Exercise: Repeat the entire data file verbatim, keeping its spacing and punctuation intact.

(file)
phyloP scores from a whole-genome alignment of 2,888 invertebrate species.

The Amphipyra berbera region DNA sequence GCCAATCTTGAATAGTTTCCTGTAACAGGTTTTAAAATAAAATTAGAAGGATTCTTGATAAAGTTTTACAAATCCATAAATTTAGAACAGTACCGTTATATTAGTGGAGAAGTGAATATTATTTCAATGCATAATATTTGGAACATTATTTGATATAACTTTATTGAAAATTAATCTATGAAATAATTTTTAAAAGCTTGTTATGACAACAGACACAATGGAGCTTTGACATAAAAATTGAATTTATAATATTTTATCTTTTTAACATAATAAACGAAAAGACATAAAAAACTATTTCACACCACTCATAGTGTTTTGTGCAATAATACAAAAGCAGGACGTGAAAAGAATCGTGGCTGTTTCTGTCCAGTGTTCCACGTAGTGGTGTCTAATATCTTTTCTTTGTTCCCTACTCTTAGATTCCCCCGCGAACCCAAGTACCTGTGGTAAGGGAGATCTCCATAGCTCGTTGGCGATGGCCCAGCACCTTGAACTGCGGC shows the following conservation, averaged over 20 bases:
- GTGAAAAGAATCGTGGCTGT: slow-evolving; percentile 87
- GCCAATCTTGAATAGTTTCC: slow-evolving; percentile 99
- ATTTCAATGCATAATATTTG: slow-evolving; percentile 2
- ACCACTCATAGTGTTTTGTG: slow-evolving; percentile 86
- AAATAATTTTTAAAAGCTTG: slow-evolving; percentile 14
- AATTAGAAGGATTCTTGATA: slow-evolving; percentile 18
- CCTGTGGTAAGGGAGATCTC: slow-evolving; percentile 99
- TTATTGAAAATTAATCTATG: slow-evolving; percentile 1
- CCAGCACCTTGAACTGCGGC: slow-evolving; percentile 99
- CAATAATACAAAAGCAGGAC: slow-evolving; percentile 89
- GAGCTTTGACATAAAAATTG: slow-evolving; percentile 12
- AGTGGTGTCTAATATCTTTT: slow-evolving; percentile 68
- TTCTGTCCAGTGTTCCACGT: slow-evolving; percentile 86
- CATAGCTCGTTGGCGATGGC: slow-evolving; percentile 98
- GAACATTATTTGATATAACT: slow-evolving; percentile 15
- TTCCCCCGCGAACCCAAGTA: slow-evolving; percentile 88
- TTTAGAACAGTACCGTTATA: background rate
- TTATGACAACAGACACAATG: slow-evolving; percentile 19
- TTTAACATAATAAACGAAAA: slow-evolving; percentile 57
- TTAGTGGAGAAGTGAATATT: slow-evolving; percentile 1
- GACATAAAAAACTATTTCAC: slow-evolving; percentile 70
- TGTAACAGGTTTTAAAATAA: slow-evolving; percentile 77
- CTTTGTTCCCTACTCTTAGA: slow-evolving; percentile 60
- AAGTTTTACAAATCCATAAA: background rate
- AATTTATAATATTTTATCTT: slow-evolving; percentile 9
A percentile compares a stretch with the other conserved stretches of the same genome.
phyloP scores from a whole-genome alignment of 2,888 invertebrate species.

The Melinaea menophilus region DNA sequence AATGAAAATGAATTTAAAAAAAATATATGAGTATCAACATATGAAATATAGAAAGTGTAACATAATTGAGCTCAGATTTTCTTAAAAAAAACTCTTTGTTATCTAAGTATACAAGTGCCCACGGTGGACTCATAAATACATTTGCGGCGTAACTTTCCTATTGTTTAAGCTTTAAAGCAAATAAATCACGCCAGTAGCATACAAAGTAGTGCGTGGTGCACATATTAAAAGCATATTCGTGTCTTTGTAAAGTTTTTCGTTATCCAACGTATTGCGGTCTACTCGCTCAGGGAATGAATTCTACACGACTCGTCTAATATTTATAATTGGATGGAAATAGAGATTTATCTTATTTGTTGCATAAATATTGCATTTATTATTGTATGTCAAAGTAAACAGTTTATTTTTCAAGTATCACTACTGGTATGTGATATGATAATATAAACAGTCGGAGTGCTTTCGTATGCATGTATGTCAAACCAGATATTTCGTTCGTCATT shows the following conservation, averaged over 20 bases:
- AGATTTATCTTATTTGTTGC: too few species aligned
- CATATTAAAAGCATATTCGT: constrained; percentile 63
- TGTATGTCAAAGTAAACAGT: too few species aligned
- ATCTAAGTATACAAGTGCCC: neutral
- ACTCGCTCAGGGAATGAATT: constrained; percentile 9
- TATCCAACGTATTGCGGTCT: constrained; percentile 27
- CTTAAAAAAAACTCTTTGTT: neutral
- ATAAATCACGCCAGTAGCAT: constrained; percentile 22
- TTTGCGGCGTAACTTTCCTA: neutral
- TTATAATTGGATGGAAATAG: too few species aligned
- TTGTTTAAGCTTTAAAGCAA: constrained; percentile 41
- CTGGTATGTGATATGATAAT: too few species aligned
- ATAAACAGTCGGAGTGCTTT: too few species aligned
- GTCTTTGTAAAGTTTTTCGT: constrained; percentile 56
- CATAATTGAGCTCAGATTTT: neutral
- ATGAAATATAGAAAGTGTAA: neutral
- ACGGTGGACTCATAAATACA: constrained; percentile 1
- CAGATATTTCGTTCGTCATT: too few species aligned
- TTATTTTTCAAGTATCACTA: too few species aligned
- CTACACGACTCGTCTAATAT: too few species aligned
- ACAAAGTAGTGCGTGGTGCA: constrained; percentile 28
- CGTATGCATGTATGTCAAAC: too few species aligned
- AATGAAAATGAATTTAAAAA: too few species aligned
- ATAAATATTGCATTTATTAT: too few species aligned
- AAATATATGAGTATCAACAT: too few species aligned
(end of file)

phyloP scores from a whole-genome alignment of 2,888 invertebrate species.

The Amphipyra berbera region DNA sequence GCCAATCTTGAATAGTTTCCTGTAACAGGTTTTAAAATAAAATTAGAAGGATTCTTGATAAAGTTTTACAAATCCATAAATTTAGAACAGTACCGTTATATTAGTGGAGAAGTGAATATTATTTCAATGCATAATATTTGGAACATTATTTGATATAACTTTATTGAAAATTAATCTATGAAATAATTTTTAAAAGCTTGTTATGACAACAGACACAATGGAGCTTTGACATAAAAATTGAATTTATAATATTTTATCTTTTTAACATAATAAACGAAAAGACATAAAAAACTATTTCACACCACTCATAGTGTTTTGTGCAATAATACAAAAGCAGGACGTGAAAAGAATCGTGGCTGTTTCTGTCCAGTGTTCCACGTAGTGGTGTCTAATATCTTTTCTTTGTTCCCTACTCTTAGATTCCCCCGCGAACCCAAGTACCTGTGGTAAGGGAGATCTCCATAGCTCGTTGGCGATGGCCCAGCACCTTGAACTGCGGC shows the following conservation, averaged over 20 bases:
- GTGAAAAGAATCGTGGCTGT: slow-evolving; percentile 87
- GCCAATCTTGAATAGTTTCC: slow-evolving; percentile 99
- ATTTCAATGCATAATATTTG: slow-evolving; percentile 2
- ACCACTCATAGTGTTTTGTG: slow-evolving; percentile 86
- AAATAATTTTTAAAAGCTTG: slow-evolving; percentile 14
- AATTAGAAGGATTCTTGATA: slow-evolving; percentile 18
- CCTGTGGTAAGGGAGATCTC: slow-evolving; percentile 99
- TTATTGAAAATTAATCTATG: slow-evolving; percentile 1
- CCAGCACCTTGAACTGCGGC: slow-evolving; percentile 99
- CAATAATACAAAAGCAGGAC: slow-evolving; percentile 89
- GAGCTTTGACATAAAAATTG: slow-evolving; percentile 12
- AGTGGTGTCTAATATCTTTT: slow-evolving; percentile 68
- TTCTGTCCAGTGTTCCACGT: slow-evolving; percentile 86
- CATAGCTCGTTGGCGATGGC: slow-evolving; percentile 98
- GAACATTATTTGATATAACT: slow-evolving; percentile 15
- TTCCCCCGCGAACCCAAGTA: slow-evolving; percentile 88
- TTTAGAACAGTACCGTTATA: background rate
- TTATGACAACAGACACAATG: slow-evolving; percentile 19
- TTTAACATAATAAACGAAAA: slow-evolving; percentile 57
- TTAGTGGAGAAGTGAATATT: slow-evolving; percentile 1
- GACATAAAAAACTATTTCAC: slow-evolving; percentile 70
- TGTAACAGGTTTTAAAATAA: slow-evolving; percentile 77
- CTTTGTTCCCTACTCTTAGA: slow-evolving; percentile 60
- AAGTTTTACAAATCCATAAA: background rate
- AATTTATAATATTTTATCTT: slow-evolving; percentile 9
A percentile compares a stretch with the other conserved stretches of the same genome.
phyloP scores from a whole-genome alignment of 2,888 invertebrate species.

The Melinaea menophilus region DNA sequence AATGAAAATGAATTTAAAAAAAATATATGAGTATCAACATATGAAATATAGAAAGTGTAACATAATTGAGCTCAGATTTTCTTAAAAAAAACTCTTTGTTATCTAAGTATACAAGTGCCCACGGTGGACTCATAAATACATTTGCGGCGTAACTTTCCTATTGTTTAAGCTTTAAAGCAAATAAATCACGCCAGTAGCATACAAAGTAGTGCGTGGTGCACATATTAAAAGCATATTCGTGTCTTTGTAAAGTTTTTCGTTATCCAACGTATTGCGGTCTACTCGCTCAGGGAATGAATTCTACACGACTCGTCTAATATTTATAATTGGATGGAAATAGAGATTTATCTTATTTGTTGCATAAATATTGCATTTATTATTGTATGTCAAAGTAAACAGTTTATTTTTCAAGTATCACTACTGGTATGTGATATGATAATATAAACAGTCGGAGTGCTTTCGTATGCATGTATGTCAAACCAGATATTTCGTTCGTCATT shows the following conservation, averaged over 20 bases:
- AGATTTATCTTATTTGTTGC: too few species aligned
- CATATTAAAAGCATATTCGT: constrained; percentile 63
- TGTATGTCAAAGTAAACAGT: too few species aligned
- ATCTAAGTATACAAGTGCCC: neutral
- ACTCGCTCAGGGAATGAATT: constrained; percentile 9
- TATCCAACGTATTGCGGTCT: constrained; percentile 27
- CTTAAAAAAAACTCTTTGTT: neutral
- ATAAATCACGCCAGTAGCAT: constrained; percentile 22
- TTTGCGGCGTAACTTTCCTA: neutral
- TTATAATTGGATGGAAATAG: too few species aligned
- TTGTTTAAGCTTTAAAGCAA: constrained; percentile 41
- CTGGTATGTGATATGATAAT: too few species aligned
- ATAAACAGTCGGAGTGCTTT: too few species aligned
- GTCTTTGTAAAGTTTTTCGT: constrained; percentile 56
- CATAATTGAGCTCAGATTTT: neutral
- ATGAAATATAGAAAGTGTAA: neutral
- ACGGTGGACTCATAAATACA: constrained; percentile 1
- CAGATATTTCGTTCGTCATT: too few species aligned
- TTATTTTTCAAGTATCACTA: too few species aligned
- CTACACGACTCGTCTAATAT: too few species aligned
- ACAAAGTAGTGCGTGGTGCA: constrained; percentile 28
- CGTATGCATGTATGTCAAAC: too few species aligned
- AATGAAAATGAATTTAAAAA: too few species aligned
- ATAAATATTGCATTTATTAT: too few species aligned
- AAATATATGAGTATCAACAT: too few species aligned